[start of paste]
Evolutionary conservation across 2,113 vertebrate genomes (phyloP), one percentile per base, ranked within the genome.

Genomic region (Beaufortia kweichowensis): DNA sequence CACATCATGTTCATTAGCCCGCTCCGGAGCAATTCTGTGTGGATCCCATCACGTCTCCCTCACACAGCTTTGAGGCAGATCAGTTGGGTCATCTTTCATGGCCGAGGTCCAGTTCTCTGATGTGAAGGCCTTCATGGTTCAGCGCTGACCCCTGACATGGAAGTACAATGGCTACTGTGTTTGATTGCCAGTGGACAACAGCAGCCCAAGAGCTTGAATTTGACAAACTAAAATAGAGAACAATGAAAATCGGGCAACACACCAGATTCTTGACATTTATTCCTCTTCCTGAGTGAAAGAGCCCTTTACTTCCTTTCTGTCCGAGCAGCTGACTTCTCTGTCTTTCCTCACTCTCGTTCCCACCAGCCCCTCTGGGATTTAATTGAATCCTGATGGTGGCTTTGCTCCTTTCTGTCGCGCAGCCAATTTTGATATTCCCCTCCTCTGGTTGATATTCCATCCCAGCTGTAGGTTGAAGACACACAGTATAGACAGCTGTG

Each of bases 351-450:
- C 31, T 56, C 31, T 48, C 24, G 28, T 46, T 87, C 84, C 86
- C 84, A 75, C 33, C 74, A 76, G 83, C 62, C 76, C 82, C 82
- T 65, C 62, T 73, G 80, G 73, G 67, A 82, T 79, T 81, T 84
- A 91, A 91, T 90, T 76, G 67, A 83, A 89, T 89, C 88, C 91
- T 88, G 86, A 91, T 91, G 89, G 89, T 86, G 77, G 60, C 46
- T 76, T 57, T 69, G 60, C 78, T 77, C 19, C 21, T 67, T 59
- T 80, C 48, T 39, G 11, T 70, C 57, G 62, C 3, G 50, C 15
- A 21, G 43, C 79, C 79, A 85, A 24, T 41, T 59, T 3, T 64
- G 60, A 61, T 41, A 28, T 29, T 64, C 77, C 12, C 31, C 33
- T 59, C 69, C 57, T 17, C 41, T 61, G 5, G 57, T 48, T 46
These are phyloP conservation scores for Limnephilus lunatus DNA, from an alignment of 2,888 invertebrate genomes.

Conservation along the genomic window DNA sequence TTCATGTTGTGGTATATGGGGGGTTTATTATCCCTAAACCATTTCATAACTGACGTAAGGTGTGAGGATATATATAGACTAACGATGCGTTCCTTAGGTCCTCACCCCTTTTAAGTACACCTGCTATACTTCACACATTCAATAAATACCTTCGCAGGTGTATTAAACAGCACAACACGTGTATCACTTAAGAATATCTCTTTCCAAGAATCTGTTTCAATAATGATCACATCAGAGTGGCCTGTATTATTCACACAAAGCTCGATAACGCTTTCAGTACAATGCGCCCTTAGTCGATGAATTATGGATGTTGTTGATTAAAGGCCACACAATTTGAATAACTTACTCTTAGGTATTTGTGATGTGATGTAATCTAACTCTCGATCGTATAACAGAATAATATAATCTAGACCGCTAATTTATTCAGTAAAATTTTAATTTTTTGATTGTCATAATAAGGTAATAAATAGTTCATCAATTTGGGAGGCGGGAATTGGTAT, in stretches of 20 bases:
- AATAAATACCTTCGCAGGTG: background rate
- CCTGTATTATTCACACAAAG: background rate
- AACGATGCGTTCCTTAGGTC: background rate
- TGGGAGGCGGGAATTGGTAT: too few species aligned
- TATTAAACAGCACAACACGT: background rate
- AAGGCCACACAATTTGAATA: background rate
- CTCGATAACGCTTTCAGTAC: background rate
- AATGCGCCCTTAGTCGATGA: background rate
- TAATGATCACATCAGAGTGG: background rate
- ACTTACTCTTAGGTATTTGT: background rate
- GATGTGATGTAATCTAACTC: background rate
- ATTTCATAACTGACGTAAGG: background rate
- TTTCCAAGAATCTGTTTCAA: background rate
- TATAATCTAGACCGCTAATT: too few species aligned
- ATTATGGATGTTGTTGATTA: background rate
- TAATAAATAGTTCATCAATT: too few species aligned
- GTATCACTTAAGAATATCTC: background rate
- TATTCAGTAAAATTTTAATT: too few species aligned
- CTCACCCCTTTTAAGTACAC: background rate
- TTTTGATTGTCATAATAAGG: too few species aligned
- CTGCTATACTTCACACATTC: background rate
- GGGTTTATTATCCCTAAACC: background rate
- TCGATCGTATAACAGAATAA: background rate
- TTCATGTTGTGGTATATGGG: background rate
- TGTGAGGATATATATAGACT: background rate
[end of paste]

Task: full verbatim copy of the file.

Evolutionary conservation across 2,113 vertebrate genomes (phyloP), one percentile per base, ranked within the genome.

Genomic region (Beaufortia kweichowensis): DNA sequence CACATCATGTTCATTAGCCCGCTCCGGAGCAATTCTGTGTGGATCCCATCACGTCTCCCTCACACAGCTTTGAGGCAGATCAGTTGGGTCATCTTTCATGGCCGAGGTCCAGTTCTCTGATGTGAAGGCCTTCATGGTTCAGCGCTGACCCCTGACATGGAAGTACAATGGCTACTGTGTTTGATTGCCAGTGGACAACAGCAGCCCAAGAGCTTGAATTTGACAAACTAAAATAGAGAACAATGAAAATCGGGCAACACACCAGATTCTTGACATTTATTCCTCTTCCTGAGTGAAAGAGCCCTTTACTTCCTTTCTGTCCGAGCAGCTGACTTCTCTGTCTTTCCTCACTCTCGTTCCCACCAGCCCCTCTGGGATTTAATTGAATCCTGATGGTGGCTTTGCTCCTTTCTGTCGCGCAGCCAATTTTGATATTCCCCTCCTCTGGTTGATATTCCATCCCAGCTGTAGGTTGAAGACACACAGTATAGACAGCTGTG

Each of bases 351-450:
- C 31, T 56, C 31, T 48, C 24, G 28, T 46, T 87, C 84, C 86
- C 84, A 75, C 33, C 74, A 76, G 83, C 62, C 76, C 82, C 82
- T 65, C 62, T 73, G 80, G 73, G 67, A 82, T 79, T 81, T 84
- A 91, A 91, T 90, T 76, G 67, A 83, A 89, T 89, C 88, C 91
- T 88, G 86, A 91, T 91, G 89, G 89, T 86, G 77, G 60, C 46
- T 76, T 57, T 69, G 60, C 78, T 77, C 19, C 21, T 67, T 59
- T 80, C 48, T 39, G 11, T 70, C 57, G 62, C 3, G 50, C 15
- A 21, G 43, C 79, C 79, A 85, A 24, T 41, T 59, T 3, T 64
- G 60, A 61, T 41, A 28, T 29, T 64, C 77, C 12, C 31, C 33
- T 59, C 69, C 57, T 17, C 41, T 61, G 5, G 57, T 48, T 46
These are phyloP conservation scores for Limnephilus lunatus DNA, from an alignment of 2,888 invertebrate genomes.

Conservation along the genomic window DNA sequence TTCATGTTGTGGTATATGGGGGGTTTATTATCCCTAAACCATTTCATAACTGACGTAAGGTGTGAGGATATATATAGACTAACGATGCGTTCCTTAGGTCCTCACCCCTTTTAAGTACACCTGCTATACTTCACACATTCAATAAATACCTTCGCAGGTGTATTAAACAGCACAACACGTGTATCACTTAAGAATATCTCTTTCCAAGAATCTGTTTCAATAATGATCACATCAGAGTGGCCTGTATTATTCACACAAAGCTCGATAACGCTTTCAGTACAATGCGCCCTTAGTCGATGAATTATGGATGTTGTTGATTAAAGGCCACACAATTTGAATAACTTACTCTTAGGTATTTGTGATGTGATGTAATCTAACTCTCGATCGTATAACAGAATAATATAATCTAGACCGCTAATTTATTCAGTAAAATTTTAATTTTTTGATTGTCATAATAAGGTAATAAATAGTTCATCAATTTGGGAGGCGGGAATTGGTAT, in stretches of 20 bases:
- AATAAATACCTTCGCAGGTG: background rate
- CCTGTATTATTCACACAAAG: background rate
- AACGATGCGTTCCTTAGGTC: background rate
- TGGGAGGCGGGAATTGGTAT: too few species aligned
- TATTAAACAGCACAACACGT: background rate
- AAGGCCACACAATTTGAATA: background rate
- CTCGATAACGCTTTCAGTAC: background rate
- AATGCGCCCTTAGTCGATGA: background rate
- TAATGATCACATCAGAGTGG: background rate
- ACTTACTCTTAGGTATTTGT: background rate
- GATGTGATGTAATCTAACTC: background rate
- ATTTCATAACTGACGTAAGG: background rate
- TTTCCAAGAATCTGTTTCAA: background rate
- TATAATCTAGACCGCTAATT: too few species aligned
- ATTATGGATGTTGTTGATTA: background rate
- TAATAAATAGTTCATCAATT: too few species aligned
- GTATCACTTAAGAATATCTC: background rate
- TATTCAGTAAAATTTTAATT: too few species aligned
- CTCACCCCTTTTAAGTACAC: background rate
- TTTTGATTGTCATAATAAGG: too few species aligned
- CTGCTATACTTCACACATTC: background rate
- GGGTTTATTATCCCTAAACC: background rate
- TCGATCGTATAACAGAATAA: background rate
- TTCATGTTGTGGTATATGGG: background rate
- TGTGAGGATATATATAGACT: background rate